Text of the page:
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Is It Necessary To Put a 20 Percent Down Payment To Buy a House?

According to a 2023 report, the median down payment for all U.S. homebuyers is 14 percent of the purchase price, not 20. The times are changing, and in this brief journey, we’ll explore the myths surrounding down payments. We’ll explore why the conventional wisdom of 20 percent may not be as popular as it once seemed.

What is a down payment?

A down payment is an upfront payment a buyer makes on a large-ticket item, usually a car or a house. When the deal is closed, it’s paid in cash or by another method, representing a portion of the purchase price. 

A down payment is intended to lower the amount that must be borrowed through a loan and to show the buyer’s commitment to the purchase.

Suppose you want to buy a $300,000 home. The traditional down payment would be $60,000. That’s a substantial sum that may be out of reach for many prospective buyers. This requirement has deterred countless individuals and families from entering the real estate market.

Do you have to put 20 percent down on a house?

The answer is no!

While a 20 percent down payment has been a traditional benchmark, various financing options allow buyers to put down a smaller percentage or even no down payment. Here are some alternatives to the 20 percent down payment:

  • Conventional loans with smaller down payments: Some mortgage programs also offer down payment options as low as three percent. They allow buyers to enter the market with a smaller upfront payment, securing a mortgage loan from a bank.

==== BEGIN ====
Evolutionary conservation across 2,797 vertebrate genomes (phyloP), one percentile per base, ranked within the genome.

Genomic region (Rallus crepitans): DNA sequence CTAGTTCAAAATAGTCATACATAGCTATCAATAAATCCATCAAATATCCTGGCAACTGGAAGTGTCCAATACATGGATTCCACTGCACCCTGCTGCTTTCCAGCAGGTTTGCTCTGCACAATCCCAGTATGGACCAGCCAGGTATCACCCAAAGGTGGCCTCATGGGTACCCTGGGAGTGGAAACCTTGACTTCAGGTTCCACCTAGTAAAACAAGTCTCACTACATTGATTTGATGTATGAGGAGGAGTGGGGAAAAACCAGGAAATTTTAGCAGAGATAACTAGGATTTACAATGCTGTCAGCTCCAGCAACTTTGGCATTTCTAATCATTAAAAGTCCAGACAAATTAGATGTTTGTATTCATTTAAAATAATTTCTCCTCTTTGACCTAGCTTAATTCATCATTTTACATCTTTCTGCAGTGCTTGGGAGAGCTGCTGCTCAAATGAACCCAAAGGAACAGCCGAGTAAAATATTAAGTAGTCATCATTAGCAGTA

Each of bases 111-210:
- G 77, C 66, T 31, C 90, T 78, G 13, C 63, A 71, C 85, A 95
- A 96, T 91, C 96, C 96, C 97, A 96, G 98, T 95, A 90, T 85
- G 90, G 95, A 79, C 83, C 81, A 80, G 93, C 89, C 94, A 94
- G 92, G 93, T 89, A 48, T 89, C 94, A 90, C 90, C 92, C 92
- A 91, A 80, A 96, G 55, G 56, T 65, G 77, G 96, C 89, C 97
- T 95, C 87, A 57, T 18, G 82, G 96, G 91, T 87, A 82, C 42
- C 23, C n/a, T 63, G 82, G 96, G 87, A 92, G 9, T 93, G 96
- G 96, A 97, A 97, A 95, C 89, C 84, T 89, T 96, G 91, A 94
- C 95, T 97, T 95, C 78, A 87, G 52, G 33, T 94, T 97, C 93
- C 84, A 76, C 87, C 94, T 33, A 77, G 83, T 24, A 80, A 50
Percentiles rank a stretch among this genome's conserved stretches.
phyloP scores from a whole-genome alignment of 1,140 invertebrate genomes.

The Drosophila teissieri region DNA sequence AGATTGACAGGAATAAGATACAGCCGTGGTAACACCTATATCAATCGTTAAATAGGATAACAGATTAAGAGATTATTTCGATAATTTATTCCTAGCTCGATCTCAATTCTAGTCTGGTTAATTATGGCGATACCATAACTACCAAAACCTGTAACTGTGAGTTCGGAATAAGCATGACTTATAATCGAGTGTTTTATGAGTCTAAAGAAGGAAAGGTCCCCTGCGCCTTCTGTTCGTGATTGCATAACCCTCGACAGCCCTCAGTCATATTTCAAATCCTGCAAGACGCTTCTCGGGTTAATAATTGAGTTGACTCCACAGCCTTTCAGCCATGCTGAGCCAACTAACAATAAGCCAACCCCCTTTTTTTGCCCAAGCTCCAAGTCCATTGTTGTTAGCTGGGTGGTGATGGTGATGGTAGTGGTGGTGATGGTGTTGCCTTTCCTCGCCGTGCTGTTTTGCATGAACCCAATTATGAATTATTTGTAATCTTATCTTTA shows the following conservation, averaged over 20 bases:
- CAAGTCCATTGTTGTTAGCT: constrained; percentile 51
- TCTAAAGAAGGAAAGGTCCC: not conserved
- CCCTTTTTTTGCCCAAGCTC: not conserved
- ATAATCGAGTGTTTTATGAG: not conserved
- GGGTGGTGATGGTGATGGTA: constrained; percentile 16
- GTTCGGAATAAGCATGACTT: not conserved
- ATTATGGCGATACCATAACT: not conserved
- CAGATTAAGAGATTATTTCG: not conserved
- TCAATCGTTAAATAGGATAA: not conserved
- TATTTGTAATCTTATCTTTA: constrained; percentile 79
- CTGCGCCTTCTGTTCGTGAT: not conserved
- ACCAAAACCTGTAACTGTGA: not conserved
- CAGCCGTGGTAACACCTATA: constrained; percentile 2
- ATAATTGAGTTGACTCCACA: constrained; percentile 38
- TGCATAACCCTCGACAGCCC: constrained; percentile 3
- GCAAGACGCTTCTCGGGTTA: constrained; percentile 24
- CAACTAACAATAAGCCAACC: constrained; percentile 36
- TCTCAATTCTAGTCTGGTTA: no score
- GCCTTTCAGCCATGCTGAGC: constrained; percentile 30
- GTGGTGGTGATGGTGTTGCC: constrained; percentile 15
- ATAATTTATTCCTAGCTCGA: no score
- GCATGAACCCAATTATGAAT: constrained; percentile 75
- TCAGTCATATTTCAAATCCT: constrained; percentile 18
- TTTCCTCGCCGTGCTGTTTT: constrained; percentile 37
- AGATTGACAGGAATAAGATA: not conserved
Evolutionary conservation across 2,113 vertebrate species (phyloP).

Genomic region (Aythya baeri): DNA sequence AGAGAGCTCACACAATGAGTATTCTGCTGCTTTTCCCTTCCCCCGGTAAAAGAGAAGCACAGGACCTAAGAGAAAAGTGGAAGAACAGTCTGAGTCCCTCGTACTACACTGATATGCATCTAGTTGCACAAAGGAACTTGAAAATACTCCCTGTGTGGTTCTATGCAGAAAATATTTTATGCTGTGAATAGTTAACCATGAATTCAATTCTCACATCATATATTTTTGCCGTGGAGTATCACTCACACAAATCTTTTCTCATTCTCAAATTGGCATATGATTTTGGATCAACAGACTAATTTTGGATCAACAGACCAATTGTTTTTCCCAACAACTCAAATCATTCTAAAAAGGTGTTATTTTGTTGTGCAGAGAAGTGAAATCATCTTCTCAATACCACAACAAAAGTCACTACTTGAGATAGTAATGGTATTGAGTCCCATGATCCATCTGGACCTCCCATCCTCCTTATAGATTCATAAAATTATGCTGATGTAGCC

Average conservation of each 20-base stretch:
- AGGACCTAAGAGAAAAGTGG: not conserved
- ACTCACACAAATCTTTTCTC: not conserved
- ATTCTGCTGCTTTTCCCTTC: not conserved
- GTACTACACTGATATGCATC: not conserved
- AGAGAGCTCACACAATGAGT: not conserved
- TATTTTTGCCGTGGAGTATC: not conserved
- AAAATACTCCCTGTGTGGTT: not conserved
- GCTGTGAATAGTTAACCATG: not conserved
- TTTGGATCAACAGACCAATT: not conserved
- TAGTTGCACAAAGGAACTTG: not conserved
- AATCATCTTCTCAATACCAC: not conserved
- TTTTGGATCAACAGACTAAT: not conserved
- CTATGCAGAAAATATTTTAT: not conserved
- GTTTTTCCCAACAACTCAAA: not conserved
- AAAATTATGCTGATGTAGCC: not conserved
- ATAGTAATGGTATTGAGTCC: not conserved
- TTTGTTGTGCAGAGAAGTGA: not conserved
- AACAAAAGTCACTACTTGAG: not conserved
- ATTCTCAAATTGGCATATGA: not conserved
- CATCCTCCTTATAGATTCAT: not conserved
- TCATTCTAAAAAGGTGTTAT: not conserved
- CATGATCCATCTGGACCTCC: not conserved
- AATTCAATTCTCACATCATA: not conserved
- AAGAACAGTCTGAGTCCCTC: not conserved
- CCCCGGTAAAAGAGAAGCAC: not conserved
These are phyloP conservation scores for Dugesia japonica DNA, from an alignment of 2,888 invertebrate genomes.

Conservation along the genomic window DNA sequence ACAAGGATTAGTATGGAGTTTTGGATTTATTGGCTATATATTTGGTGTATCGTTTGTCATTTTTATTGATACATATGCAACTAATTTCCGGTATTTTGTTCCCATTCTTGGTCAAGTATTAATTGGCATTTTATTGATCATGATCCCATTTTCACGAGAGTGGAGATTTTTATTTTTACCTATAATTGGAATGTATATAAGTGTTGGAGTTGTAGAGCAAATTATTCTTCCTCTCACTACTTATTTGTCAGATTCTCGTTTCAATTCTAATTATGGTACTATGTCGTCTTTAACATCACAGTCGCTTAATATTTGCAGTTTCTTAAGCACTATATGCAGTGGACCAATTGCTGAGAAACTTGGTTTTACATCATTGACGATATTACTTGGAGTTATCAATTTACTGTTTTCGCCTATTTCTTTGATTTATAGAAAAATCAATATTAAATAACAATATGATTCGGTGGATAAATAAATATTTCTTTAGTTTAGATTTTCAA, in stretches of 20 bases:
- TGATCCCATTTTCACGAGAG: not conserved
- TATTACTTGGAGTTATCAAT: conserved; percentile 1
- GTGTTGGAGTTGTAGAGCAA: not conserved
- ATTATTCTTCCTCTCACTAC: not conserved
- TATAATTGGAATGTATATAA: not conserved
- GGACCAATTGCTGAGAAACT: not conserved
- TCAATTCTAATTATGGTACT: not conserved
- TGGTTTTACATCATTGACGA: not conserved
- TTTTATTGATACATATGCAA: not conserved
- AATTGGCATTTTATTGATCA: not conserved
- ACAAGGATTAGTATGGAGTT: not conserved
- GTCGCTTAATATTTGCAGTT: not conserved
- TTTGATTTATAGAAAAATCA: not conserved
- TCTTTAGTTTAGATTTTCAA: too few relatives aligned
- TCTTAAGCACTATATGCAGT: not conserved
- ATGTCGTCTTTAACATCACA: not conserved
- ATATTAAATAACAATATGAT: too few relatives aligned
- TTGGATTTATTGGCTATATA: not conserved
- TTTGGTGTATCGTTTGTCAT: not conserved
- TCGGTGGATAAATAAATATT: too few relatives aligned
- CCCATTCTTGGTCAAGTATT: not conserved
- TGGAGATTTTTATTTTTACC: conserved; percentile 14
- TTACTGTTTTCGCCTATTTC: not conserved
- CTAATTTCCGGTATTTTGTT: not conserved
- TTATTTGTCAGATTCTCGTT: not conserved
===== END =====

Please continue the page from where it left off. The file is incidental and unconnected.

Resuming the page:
• USDA (U.S. Department of Agriculture) loans: The USDA offers loans with no required down payment for qualified properties in designated rural areas. 
  • Down payment assistance programs: Various government and nonprofit institutions provide low-interest loans or grants to assist purchasers in covering a portion of their down payment.

However, while the allure of a no down payment option may be tempting, opting for a down payment, even a modest one, is a wise financial decision that can significantly impact your monthly payments and, consequently, your overall savings.

For example, your dream home has a price of $350,000 and an interest rate of 4.5 percent:

  • With a robust down payment of 20 percent, your monthly payment comes to $1,424
  • Opting for a five percent down payment increases your monthly commitment to $1,654
  • If you choose to forgo a down payment altogether, your monthly payment climbs to $1,778

Beyond the immediate monthly savings, the long-term financial impact is noteworthy. Over 30 years, by committing to a 20 percent down payment, you stand to save over $52,000 in interest compared to no down payment.

While a 20 percent down payment is not necessary in today’s real estate landscape, it remains a wise financial move, even if it’s not at the traditional threshold. A down payment, whether modest or substantial, can lead to reduced monthly payments and long-term interest savings. So, if you can manage a down payment, it’s a prudent step toward realizing your homeownership goals.